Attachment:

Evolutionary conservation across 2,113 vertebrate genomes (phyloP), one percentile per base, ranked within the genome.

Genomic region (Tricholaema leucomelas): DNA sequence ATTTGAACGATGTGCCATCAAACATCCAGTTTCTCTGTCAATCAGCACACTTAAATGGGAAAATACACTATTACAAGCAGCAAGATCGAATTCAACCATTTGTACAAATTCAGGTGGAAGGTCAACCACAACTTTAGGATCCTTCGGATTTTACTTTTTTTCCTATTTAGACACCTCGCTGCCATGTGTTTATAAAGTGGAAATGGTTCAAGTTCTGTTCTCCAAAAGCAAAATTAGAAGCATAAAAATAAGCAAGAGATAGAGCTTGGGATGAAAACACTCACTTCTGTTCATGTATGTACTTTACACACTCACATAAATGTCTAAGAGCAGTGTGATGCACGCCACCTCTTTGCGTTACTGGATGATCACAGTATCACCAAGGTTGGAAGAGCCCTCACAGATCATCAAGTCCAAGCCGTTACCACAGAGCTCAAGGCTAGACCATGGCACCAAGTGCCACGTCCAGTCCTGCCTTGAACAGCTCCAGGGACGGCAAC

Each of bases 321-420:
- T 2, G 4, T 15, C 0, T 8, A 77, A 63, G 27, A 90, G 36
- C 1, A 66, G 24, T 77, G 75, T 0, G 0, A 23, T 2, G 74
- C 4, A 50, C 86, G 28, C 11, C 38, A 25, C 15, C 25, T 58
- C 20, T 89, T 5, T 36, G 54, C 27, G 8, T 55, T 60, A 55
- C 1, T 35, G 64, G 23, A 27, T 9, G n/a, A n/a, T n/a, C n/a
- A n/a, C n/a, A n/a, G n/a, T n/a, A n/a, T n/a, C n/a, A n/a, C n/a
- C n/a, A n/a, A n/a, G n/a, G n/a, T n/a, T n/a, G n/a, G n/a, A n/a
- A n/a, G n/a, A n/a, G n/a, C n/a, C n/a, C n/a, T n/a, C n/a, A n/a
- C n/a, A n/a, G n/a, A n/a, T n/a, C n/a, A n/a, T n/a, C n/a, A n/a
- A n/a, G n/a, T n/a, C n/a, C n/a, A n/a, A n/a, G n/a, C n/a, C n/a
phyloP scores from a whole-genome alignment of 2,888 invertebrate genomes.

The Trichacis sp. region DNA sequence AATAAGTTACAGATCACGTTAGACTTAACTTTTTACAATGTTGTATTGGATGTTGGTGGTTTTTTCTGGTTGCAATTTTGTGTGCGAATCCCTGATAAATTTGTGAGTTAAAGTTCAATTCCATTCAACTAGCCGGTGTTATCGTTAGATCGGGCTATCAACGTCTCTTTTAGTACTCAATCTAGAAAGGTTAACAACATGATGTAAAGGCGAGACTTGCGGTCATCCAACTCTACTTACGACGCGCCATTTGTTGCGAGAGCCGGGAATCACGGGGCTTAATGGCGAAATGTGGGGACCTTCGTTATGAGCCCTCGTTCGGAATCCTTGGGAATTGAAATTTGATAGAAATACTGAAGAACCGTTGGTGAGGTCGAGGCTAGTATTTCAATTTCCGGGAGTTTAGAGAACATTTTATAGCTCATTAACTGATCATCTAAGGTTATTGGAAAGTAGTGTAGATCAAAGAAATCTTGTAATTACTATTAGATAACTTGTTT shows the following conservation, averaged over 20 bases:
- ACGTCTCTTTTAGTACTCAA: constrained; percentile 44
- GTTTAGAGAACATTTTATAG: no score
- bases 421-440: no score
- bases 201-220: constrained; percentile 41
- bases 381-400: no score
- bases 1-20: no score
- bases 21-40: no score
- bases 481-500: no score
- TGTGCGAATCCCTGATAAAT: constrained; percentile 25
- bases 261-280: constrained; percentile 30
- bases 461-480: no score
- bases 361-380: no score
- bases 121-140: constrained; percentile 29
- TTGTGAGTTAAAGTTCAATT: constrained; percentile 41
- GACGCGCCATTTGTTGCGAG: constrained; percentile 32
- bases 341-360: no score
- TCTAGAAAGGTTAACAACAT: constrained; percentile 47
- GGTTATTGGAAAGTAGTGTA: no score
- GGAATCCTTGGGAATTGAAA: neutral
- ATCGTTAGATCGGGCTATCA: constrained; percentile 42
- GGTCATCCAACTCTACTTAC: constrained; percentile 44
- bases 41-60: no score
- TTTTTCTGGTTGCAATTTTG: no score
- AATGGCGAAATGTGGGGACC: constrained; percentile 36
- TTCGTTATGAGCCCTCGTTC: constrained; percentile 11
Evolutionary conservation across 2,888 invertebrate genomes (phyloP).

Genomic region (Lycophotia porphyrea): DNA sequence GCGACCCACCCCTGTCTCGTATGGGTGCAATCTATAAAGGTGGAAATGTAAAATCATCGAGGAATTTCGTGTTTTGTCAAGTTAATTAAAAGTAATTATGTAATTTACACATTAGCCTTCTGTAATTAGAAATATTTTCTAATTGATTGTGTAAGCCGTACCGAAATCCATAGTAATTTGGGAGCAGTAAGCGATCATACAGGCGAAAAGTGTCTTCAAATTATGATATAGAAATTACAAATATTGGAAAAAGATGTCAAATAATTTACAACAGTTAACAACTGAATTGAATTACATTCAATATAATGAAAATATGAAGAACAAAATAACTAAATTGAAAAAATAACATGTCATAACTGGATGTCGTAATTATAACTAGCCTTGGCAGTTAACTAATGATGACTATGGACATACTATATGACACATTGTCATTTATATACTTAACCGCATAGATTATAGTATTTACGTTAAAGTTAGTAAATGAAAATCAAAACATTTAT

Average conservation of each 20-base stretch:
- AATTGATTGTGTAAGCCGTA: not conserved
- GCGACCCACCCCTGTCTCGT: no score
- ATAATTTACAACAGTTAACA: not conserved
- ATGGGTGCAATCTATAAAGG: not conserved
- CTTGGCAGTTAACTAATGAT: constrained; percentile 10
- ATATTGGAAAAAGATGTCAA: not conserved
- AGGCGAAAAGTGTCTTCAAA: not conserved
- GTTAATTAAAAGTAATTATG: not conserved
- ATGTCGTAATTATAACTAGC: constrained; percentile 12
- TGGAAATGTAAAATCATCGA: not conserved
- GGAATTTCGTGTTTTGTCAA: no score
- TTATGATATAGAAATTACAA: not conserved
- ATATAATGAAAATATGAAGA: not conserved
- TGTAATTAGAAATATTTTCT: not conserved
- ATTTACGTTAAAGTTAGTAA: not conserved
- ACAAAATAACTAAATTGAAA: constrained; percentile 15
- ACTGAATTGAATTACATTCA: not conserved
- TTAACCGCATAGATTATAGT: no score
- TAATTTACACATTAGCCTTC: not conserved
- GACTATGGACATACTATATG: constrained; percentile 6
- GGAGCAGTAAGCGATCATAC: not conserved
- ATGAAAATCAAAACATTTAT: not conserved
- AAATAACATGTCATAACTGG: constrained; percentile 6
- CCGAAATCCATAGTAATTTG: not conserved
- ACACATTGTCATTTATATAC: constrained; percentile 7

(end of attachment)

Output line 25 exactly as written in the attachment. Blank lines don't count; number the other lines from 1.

- bases 261-280: constrained; percentile 30